Secularization is often presumed to be a phenomenon that is exclusive to the industrialized and technologically advanced countries. After a comprehensive survey of how secularization is understood and evaluated in various fields of knowledge, this study demonstrates that it has since become a feature of Igbo society. While colonialism and missionary activity initiated it, cultural, social, and ideological influences from Europe and North America now foster it. Generally, secularization challenges the Church and Christians to bear qualitative and culturally relevant witness to the gospel. In the Igbo context, this challenge includes the urgent necessity of incarnating the gospel into the people's culture.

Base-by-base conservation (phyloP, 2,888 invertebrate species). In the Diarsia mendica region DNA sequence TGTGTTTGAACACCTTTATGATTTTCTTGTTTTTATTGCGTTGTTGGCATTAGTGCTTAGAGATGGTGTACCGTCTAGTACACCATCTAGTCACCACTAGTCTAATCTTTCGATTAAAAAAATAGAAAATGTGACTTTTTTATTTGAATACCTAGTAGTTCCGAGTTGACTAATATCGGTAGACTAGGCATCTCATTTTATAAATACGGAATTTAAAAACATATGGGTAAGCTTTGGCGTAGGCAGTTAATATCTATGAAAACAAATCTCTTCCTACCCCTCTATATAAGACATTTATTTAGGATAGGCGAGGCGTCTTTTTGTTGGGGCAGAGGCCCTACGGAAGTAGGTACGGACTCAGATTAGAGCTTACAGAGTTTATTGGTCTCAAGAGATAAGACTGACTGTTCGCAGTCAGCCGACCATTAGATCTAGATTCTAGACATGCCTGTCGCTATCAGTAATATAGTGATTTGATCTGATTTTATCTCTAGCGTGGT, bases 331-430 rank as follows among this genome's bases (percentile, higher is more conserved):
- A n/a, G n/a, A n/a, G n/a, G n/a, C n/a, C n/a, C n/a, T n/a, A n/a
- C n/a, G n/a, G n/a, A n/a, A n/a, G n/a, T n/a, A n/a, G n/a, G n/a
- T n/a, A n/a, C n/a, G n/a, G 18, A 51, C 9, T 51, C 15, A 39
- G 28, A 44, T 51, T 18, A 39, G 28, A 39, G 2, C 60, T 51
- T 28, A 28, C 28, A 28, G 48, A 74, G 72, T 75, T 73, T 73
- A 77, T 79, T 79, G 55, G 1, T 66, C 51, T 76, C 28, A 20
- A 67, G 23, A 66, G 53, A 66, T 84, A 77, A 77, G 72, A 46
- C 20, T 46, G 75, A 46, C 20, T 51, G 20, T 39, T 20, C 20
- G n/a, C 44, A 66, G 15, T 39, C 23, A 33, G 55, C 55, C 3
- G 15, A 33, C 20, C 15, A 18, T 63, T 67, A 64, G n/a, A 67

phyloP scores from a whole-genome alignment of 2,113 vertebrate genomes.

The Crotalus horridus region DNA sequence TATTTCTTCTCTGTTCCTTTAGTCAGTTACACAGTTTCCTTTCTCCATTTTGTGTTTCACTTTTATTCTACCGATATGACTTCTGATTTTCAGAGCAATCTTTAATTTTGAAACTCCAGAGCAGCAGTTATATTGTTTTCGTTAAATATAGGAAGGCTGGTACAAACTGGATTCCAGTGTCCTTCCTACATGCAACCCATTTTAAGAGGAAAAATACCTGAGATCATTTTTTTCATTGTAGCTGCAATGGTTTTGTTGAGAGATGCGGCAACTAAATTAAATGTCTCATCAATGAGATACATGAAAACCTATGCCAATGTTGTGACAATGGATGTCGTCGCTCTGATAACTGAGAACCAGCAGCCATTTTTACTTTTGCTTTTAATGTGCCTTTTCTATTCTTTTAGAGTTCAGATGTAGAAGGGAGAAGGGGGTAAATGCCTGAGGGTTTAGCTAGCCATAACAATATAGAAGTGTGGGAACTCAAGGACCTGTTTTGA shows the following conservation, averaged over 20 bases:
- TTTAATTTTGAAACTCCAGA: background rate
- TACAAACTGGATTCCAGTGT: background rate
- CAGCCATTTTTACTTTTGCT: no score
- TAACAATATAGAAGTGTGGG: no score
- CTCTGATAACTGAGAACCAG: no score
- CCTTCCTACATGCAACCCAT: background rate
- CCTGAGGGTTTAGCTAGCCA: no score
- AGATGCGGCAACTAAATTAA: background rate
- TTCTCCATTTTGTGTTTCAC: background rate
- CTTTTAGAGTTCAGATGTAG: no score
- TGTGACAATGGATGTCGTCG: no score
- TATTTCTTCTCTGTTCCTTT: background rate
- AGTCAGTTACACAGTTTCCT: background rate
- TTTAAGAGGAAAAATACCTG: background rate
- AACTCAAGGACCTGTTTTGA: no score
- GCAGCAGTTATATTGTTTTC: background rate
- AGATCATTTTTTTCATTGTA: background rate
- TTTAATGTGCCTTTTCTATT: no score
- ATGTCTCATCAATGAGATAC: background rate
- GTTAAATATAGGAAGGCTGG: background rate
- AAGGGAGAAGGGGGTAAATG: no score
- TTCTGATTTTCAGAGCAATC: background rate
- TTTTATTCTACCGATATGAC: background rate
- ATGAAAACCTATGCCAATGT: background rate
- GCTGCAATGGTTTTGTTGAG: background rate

New York, Bern, Frankfurt/M., Paris, 1989. 455 pp.
Contents: The meanings of secularization - Its evaluations in the sociology of religion and in theology - The Magisterium
and secularization: Vatican II and after - The Igbo: their traditional political and religious culture - Their psychology
- Process of secularization in Igboland - Incarnation of the gospel into Igbo culture.